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The number of people in catastrophic conditions is projected to increase from 38,000 in May to 213,000 in September unless the world wakes up to the scale of the unfolding crisis.
On Thursday, Save the Children warned that the treatment of malnourished children on mattresses outside overflowing hospitals clearly shows that Somalia is hurtling towards a famine that could kill hundreds of thousands.
"Famine is bearing down on Somalia and clinics for malnourished children are close to breaking point. Children are dying now and we are in a race to stop that from happening," Save the Children's Country Director for Somalia, Mohamud Mohamed Hassan said.
With beds and wards full, said the charity, doctors are being forced to care for children in tents, meeting rooms, and even on mattresses outside as drought in East Africa and war in Ukraine drive up food prices, making staples unaffordable for many.
In May, Save the Children's facility in Baidoa admitted a record 324 children, nearly three times higher than in the same period last year. The number of children dying at the center is also increasing as more and more arrive too racked with malnutrition and other diseases to be saved. Eight children died there during May alone.
"The world is sleepwalking towards another catastrophic famine of the sort we promised would never happen again. It's time to wake up," Hassan said, adding that the response in Somalia is hugely underfunded, noting that the G7 needs to make tackling hunger and malnutrition in Somalia and across East Africa a priority.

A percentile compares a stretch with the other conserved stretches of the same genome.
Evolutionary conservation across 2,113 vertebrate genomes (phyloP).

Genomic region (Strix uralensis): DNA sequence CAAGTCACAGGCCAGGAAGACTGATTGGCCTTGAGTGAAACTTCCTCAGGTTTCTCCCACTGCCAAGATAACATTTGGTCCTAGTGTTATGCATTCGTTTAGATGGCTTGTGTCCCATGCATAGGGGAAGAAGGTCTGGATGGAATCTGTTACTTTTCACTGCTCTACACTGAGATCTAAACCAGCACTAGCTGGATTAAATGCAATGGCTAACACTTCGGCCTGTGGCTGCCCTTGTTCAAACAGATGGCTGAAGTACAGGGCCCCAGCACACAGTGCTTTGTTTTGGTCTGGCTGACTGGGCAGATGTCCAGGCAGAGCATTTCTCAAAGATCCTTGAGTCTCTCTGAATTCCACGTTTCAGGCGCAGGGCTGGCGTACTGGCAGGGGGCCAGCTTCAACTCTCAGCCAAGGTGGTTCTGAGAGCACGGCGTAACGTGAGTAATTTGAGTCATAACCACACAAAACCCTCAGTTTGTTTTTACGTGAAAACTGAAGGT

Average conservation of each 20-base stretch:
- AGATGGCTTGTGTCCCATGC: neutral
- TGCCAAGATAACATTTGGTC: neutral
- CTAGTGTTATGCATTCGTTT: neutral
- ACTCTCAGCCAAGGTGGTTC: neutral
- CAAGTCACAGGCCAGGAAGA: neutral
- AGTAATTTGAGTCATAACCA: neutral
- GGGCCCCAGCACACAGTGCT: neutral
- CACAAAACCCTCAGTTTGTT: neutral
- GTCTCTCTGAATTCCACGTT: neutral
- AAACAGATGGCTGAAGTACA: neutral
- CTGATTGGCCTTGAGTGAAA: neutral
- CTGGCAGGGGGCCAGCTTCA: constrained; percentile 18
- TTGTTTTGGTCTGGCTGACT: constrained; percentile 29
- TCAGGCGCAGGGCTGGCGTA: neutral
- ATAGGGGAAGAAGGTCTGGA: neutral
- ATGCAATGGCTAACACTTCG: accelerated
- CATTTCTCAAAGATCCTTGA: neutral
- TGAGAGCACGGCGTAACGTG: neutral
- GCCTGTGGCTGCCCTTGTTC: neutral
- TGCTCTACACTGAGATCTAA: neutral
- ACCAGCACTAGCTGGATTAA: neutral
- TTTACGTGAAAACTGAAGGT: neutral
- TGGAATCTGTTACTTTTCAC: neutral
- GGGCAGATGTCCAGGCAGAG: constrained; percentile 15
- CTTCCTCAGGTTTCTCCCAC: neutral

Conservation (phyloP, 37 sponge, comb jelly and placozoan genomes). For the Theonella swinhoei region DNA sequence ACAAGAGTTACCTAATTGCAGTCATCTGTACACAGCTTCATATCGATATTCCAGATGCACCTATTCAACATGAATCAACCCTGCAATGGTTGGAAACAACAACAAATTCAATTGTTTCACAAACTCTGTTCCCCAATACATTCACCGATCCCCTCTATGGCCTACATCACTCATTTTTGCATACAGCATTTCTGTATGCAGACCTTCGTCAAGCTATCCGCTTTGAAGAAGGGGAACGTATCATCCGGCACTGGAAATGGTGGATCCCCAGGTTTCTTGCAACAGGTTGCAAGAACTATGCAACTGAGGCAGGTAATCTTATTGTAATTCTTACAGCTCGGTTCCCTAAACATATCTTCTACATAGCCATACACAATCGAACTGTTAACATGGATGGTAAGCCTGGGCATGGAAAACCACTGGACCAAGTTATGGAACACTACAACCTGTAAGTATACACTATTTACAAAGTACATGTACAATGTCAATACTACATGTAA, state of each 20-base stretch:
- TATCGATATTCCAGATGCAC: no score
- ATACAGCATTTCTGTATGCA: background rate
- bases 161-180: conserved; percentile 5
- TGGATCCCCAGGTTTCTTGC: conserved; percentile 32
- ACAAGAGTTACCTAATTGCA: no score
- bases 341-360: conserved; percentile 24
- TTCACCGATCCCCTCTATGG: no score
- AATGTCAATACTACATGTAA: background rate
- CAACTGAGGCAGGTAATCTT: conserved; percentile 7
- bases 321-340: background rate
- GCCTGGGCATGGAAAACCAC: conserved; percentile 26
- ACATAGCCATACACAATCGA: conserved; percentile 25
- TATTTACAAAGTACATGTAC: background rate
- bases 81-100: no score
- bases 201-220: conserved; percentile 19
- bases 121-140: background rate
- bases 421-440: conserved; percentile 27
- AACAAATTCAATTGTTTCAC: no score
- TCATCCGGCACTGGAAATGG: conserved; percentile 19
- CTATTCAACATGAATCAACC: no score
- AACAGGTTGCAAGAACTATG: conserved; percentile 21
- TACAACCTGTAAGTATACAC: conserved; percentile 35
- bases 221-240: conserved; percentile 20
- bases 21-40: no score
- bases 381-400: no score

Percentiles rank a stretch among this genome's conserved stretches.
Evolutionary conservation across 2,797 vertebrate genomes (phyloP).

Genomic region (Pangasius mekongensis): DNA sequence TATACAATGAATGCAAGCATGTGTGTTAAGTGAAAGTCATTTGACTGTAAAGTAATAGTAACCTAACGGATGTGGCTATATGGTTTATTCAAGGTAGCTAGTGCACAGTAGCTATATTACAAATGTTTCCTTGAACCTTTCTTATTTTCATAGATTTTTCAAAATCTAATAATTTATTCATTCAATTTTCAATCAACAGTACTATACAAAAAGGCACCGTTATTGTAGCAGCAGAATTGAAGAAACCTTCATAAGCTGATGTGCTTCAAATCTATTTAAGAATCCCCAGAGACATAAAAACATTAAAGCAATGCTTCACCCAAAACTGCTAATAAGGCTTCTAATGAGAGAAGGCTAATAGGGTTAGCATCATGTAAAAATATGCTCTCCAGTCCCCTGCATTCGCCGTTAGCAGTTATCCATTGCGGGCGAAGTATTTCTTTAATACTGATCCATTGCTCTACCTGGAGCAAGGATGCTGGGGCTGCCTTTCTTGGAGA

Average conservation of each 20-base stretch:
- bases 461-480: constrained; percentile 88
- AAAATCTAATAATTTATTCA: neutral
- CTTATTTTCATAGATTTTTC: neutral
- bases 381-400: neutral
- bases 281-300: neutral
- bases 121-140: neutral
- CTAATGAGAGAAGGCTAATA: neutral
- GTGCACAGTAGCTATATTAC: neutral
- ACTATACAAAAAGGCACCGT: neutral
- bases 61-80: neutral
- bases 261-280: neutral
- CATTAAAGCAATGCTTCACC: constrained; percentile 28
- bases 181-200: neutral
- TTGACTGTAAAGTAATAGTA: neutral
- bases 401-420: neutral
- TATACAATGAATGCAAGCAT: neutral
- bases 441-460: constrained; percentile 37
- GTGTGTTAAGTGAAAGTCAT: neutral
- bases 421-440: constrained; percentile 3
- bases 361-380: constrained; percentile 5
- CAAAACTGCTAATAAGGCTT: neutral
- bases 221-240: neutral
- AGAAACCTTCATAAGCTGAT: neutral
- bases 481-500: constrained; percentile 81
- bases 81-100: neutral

Al-Shabab forcibly takes control of a Hospital in Elbur, central #Somalia to treat dozens of fighters injured in Bahdo battle on Friday.
The locals said the group brought the bodies of 37 militants killed in the foiled attack that dealt a heavy blow to Al-Shabab - officials. pic.twitter.com/7Lyfnxsijd
The United Nations has appealed for US$1.5 billion to tackle this urgent and deadly crisis but has received just US$400 million. Hunger in Somalia is being fanned by a perfect storm of factors unlike anything seen in a generation. The country is on the front line of climate change and reeling from the ripple effects of war in Ukraine, thousands of miles away.
The number of people in catastrophic conditions is projected to increase from 38,000 in May to 213,000 in September unless the world wakes up to the scale of the unfolding crisis. Some 386,000 children face severe malnutrition, which is life-threatening without treatment.
"People are being overwhelmed by a deadly mix of factors that go far beyond what we saw in 2011 when 250,000 people died. Families in Somalia are at the sharp end of vast global shockwaves. Resilient communities are being overwhelmed," Hassan said.
Four consecutive failed rains have caused the country's worst drought for 40 years and left millions on the brink of the first famine anywhere in the world for five years. Pastures, crops, and livestock across the country have been devastated as meteorologists warn of a significant risk of record fifth failed rains.